“Lamont is great,” Barbee said. “If I could pick two parents, they’d be my two parents. Lamont was involved in Matt’s basketball, but he stayed in the background. On the ride home he gave Matt the choice [to] talk about the game now or talk about it later. Lamont was a parent who understood. I never heard a word from him in the stands. Kids are always looking in the stands to see if their parents approved, while Matt could play with freedom.”
Morgan echoed Barbee’s praise of his father, recalling when he walked into the locker room for his first varsity basketball game and being pleasantly shocked to see his name etched into the starting lineup.
“We all knew I was going to play varsity, but we didn’t know I was going to start,” Morgan said. “My dad just gave me this speech. He said, ‘If you do play, just go out there and produce, don’t do anything out of the the ordinary. If you’re on the bench make sure you cheer for your teammates and be supportive.’”
And so Morgan was on the court for a major match against North Mecklenburg — a top-25 high school in the state at the time — and was instrumental in defeating the heavyweights in overtime. It was at that moment that Morgan realized that he had the potential to play at the highest level, and so he transformed from the soft-spoken kid of slight stature to a player who led by example in his junior year, when the majority of his junior varsity teammates and coach made the full-time jump to varsity. Led by Morgan and his class, that team would go on to sweep the all-state and all-league accolades in their final two seasons.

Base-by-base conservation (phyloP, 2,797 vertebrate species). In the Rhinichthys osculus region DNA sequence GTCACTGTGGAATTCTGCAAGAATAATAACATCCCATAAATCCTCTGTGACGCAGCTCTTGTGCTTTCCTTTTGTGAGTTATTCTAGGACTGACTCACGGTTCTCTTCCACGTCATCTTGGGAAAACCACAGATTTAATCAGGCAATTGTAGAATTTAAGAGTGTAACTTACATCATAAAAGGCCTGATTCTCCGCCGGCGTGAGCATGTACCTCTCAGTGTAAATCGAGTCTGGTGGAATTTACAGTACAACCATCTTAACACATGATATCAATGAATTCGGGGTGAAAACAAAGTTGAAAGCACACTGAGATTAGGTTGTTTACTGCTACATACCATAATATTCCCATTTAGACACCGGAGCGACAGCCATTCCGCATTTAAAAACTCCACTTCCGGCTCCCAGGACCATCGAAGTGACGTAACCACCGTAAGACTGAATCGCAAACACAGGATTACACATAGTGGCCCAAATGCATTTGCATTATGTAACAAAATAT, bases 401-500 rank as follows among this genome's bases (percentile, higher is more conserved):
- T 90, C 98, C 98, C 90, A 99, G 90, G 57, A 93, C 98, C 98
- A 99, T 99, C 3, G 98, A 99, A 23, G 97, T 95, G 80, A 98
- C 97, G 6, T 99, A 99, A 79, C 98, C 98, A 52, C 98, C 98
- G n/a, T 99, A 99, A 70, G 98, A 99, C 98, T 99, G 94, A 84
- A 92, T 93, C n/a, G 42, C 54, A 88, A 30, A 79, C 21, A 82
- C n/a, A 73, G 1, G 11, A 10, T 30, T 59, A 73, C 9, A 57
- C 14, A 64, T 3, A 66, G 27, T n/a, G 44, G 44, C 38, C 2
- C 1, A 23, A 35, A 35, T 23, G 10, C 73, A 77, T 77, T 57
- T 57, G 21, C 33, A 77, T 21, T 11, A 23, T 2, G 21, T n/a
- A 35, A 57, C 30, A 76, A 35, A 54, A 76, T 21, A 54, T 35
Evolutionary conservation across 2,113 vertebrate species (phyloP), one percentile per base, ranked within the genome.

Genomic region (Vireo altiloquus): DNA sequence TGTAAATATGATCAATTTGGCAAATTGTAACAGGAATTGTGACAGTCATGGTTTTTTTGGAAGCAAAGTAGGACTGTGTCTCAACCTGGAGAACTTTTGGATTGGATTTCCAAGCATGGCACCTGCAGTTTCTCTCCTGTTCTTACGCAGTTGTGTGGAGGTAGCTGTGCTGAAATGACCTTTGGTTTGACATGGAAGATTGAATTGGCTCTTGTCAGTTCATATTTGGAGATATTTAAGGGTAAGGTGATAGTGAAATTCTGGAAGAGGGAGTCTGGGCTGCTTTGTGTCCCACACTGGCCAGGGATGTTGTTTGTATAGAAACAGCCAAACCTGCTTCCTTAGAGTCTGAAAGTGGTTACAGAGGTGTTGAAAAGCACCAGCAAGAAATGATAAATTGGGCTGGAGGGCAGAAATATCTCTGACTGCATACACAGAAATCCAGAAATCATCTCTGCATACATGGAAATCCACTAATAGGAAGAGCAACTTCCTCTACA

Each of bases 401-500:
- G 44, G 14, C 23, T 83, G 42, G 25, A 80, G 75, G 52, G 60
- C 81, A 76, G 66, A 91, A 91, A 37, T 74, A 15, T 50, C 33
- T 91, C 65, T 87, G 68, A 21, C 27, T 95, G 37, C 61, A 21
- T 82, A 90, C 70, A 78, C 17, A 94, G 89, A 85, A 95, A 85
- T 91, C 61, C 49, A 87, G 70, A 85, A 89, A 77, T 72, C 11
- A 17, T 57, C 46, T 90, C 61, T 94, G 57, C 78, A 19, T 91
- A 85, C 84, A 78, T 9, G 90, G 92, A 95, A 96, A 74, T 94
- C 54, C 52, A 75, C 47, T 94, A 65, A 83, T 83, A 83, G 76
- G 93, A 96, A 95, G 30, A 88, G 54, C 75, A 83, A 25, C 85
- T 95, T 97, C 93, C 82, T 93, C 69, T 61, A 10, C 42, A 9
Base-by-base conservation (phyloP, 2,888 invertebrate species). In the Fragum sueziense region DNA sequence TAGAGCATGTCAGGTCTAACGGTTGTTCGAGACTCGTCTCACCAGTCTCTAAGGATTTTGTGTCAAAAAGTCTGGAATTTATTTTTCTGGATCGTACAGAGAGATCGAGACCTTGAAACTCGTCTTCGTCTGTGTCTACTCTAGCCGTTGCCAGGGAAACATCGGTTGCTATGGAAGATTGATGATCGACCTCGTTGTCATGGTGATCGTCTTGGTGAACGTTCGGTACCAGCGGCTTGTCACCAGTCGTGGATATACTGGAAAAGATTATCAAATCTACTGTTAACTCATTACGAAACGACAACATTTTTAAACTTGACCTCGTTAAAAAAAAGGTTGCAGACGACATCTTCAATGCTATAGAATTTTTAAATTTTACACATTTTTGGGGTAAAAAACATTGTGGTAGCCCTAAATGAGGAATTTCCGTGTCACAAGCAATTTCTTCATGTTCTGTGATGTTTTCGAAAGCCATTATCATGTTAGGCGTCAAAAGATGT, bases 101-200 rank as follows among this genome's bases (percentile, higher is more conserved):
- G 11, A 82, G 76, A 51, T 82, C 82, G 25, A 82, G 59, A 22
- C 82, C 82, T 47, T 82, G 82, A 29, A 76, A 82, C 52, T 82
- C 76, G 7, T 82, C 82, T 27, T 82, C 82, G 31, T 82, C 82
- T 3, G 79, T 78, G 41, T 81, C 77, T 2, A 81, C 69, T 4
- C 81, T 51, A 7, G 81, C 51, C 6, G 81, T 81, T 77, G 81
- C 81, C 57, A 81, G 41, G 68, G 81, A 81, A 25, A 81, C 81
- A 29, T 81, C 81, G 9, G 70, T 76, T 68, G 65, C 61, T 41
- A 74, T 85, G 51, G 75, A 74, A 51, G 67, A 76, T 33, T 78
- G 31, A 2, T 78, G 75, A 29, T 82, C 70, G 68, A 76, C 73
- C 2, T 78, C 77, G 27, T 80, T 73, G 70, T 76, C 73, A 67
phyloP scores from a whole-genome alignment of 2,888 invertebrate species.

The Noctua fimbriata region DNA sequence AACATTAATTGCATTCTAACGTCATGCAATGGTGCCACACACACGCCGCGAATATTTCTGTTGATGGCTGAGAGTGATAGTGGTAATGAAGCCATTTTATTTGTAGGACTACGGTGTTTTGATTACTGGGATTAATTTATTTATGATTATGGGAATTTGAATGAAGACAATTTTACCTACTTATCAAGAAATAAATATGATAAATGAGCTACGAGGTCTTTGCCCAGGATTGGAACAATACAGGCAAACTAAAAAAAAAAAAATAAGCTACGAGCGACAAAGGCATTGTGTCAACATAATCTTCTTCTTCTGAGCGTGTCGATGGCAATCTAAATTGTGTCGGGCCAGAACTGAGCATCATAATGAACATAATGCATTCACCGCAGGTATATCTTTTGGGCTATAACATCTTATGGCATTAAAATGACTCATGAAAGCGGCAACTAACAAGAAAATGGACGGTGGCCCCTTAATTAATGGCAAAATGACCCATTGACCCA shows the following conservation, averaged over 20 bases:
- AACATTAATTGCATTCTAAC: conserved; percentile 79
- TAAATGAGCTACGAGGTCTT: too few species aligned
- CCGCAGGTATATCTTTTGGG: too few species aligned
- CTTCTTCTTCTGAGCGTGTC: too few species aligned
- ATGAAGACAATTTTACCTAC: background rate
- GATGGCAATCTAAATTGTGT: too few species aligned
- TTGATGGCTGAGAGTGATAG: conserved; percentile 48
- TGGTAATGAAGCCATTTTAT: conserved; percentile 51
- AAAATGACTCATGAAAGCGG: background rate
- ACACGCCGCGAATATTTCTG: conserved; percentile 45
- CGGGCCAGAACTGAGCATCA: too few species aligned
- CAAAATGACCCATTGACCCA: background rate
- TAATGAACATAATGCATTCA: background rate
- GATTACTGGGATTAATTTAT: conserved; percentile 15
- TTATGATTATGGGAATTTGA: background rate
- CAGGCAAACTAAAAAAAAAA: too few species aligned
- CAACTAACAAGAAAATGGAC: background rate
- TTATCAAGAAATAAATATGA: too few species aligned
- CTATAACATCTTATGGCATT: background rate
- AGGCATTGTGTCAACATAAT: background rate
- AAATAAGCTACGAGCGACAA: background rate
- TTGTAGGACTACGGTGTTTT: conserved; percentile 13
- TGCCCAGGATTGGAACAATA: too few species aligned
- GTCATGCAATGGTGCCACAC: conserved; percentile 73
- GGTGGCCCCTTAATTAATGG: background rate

But despite scoring a near-county record 760 points during his junior year, Morgan was not picked up by a college basketball powerhouse.
“He was very under-recruited,” Barbee said. “How he got out of the state of North Carolina was beyond me. One school told me he didn’t move well without the ball, and I couldn’t understand that. Isn’t he’s the leading rebounder [at Cornell]? Show me a guard who has got that many rebounds who isn’t moving well without the ball.”
One can imagine what Morgan must have felt when Cornell offered him the chance to play in a Division I program at a school that also prides itself on academic excellence. After facing early challenges due to his stature, a new opportunity now awaits him as the leader of the young Cornell basketball team with a fighting chance to make the inaugural Ivy League postseason tournament.
A budding leader
Classmates who saw limited minutes for the Red last season, such as Stone Gettings, are having a significant influence on proceedings alongside Morgan this year. In addition to maintaining a consistent output of 18 to 19 points a game, Earl has asked Morgan to improve his leadership and have an active role in team huddles and pep talks.
Barbee has full confidence that Morgan can continue to take these hurdles with stride, just as with the game against North Mecklenburg where he cemented his starting spot on the varsity team.
When Morgan tells the story of that special day, he remembers it with clarity and fondness. But rather than focusing on his performance that day, he highlights Barbee’s faith, and his father’s guidance.
Barbee and Morgan continue to text, telling each other about the status of their respective teams. His former coach remains his coach to this date, just of the life variety, not as much basketball.
“When he’s here back home in the summer, we open up the gym.” Barbee said. “He comes and plays with some of our guys, and they love it. I love that kid. He’s like one of my own.”